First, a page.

Chad expels the German ambassador for excessive interference and frequent admonitions. South African parliamentarians present themselves as leaders taking Africans away from the dollar. Kenyan President Ruto, at the recent global financial summit in Paris, demands nothing less than a replacement of the current world financial system with one that is fairer and more equitable, stating that he no longer wants handouts from the West.

Sitting beside French President Macron, he had to listen to such speeches – it's hard to imagine what his considerations were when organizing this high-level conference, but the impression was quite catastrophic.

The third issue is the deep and irreconcilable conflict within the United States. You can read about it every day in endless publications in various media – from entirely dependent media to completely independent ones. It seems that describing America's division has become a fashionable trend even among Americans. Like all fashionable trends, one must distinguish between long-term truths and situational exaggerations.

One of the cornerstones of the analysis of US politics and influence by think tanks has been the Foreign Policy Council for centuries. Its president, Richard Haass, a longtime representative of the elites, described the situation in the New York Times in early July as follows: it is no longer known what is normal and what is an exception. "Is the Biden administration a return to the America I considered to be self-evident, and will Trump be a historical error? Or is Biden the exception, and Trump and Trumpism the new America?"

Haass has come to a non-trivial conclusion. The most serious threat to global security is currently the United States itself, and the collapse of America's political system means that the US has become a source of instability and an uncertain model of democracy, posing a national security question.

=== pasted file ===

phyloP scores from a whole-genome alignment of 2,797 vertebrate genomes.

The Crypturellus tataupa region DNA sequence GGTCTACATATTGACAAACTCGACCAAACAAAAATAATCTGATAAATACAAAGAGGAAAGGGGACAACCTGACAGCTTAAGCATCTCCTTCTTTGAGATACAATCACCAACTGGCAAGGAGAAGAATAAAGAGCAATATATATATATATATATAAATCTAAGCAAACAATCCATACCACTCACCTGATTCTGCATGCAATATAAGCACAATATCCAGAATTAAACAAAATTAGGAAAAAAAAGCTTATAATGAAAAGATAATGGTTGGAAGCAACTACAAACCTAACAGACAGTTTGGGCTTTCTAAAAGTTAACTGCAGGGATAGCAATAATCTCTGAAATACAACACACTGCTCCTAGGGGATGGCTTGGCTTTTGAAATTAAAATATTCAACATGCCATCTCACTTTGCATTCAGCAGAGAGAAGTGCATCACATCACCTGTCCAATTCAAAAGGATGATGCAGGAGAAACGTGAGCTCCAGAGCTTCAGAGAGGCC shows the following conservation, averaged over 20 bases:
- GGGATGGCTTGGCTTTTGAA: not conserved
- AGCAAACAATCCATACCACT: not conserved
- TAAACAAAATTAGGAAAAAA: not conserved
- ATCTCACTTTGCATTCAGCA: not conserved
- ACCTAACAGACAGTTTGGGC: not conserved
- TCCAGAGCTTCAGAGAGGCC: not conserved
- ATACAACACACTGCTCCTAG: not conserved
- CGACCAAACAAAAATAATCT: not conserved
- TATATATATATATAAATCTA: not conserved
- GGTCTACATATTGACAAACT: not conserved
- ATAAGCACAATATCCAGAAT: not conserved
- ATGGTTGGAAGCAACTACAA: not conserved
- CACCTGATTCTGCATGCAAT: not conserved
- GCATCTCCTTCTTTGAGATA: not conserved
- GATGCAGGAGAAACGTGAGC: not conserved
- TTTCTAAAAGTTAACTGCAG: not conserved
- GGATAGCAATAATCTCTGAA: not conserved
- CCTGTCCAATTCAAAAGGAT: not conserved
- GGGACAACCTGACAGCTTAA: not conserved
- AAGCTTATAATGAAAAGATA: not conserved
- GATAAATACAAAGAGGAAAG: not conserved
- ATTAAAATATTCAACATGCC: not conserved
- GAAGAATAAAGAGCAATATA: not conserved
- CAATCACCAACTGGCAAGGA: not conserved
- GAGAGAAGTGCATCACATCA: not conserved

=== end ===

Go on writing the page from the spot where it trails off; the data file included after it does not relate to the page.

Billionaire Peter Thiel, who used to sponsor the Republican Party, admitted in 2016 that "the fake culture war only distracts us from the economic decline. No one talks about it honestly except Donald Trump." He believes that leaders should plan how to fight China and introduce innovation instead of engaging in the fake culture war.

Although division is often reduced to a simple two-party opposition, it is actually only a small part of the problem. This is simply because a large portion of the most important voters or sponsors for both parties are the same. Currently, elite clans cannot agree on fundamental issues – how to divide power and thus the extent of influence tomorrow.

Fourthly, until very recently, there was no country directly or indirectly challenging American hegemony. Now, China is considered to be such a challenger. In some aspects, Russia is also seen as one.

How to use the crisis

This set of influencing factors has led to "grandiose" conclusions that the American century is finally ending. One of them was expressed by the British author of The Telegraph about two years ago, stating that "decadence and arrogance have finally toppled the American empire" (Allistair Heath). Even if there is some truth to these "loud" conclusions, it will be visible only with time, and at present, there is no reason to believe that Americans will not fight to preserve their hegemony and find those who will help cover the costs.

Changes are happening at an impressive pace, that much is obvious. It's not just admirers who travel to America as usual, but Americans are now forced to travel to other countries to try and convince them of their righteousness. It is also evident that at least some Americans are achieving at least some of their goals, essentially ignoring conclusions about various global crises. Even if there is a major crisis, it will certainly not affect everyone. Others will have to get used to new hardships and a sustained decline in prosperity. This has been made clear and unambiguous to their society, for example, by German government politicians – understanding that the Germans are the ones who pay and will pay even more. It seems that we will follow in Germany's footsteps as well.